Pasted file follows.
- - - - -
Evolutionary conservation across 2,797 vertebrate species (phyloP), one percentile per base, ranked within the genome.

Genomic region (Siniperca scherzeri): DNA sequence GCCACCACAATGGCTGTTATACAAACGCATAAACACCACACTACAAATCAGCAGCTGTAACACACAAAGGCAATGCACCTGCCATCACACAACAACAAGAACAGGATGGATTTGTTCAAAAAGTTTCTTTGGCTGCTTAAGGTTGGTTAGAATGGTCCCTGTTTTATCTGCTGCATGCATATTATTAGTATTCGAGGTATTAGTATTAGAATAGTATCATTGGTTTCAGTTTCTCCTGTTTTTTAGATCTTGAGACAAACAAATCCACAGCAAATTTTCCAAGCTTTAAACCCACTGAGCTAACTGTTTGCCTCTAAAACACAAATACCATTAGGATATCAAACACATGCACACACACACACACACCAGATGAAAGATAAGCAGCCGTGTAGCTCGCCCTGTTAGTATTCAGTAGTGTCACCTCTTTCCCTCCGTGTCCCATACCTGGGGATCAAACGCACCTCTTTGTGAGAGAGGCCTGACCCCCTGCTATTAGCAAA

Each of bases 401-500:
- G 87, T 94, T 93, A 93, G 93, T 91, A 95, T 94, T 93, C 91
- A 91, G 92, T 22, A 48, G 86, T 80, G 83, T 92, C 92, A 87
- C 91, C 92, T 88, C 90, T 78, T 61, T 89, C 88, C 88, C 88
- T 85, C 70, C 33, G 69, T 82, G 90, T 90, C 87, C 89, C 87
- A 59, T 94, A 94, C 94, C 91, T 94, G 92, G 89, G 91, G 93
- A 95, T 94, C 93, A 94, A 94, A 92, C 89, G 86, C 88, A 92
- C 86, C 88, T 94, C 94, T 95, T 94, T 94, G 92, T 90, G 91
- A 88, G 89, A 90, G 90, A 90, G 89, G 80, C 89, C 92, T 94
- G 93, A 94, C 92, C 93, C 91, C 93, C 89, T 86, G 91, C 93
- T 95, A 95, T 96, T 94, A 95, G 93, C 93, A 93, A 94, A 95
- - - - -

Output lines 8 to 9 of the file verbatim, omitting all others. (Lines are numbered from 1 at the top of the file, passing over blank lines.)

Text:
- A 59, T 94, A 94, C 94, C 91, T 94, G 92, G 89, G 91, G 93
- A 95, T 94, C 93, A 94, A 94, A 92, C 89, G 86, C 88, A 92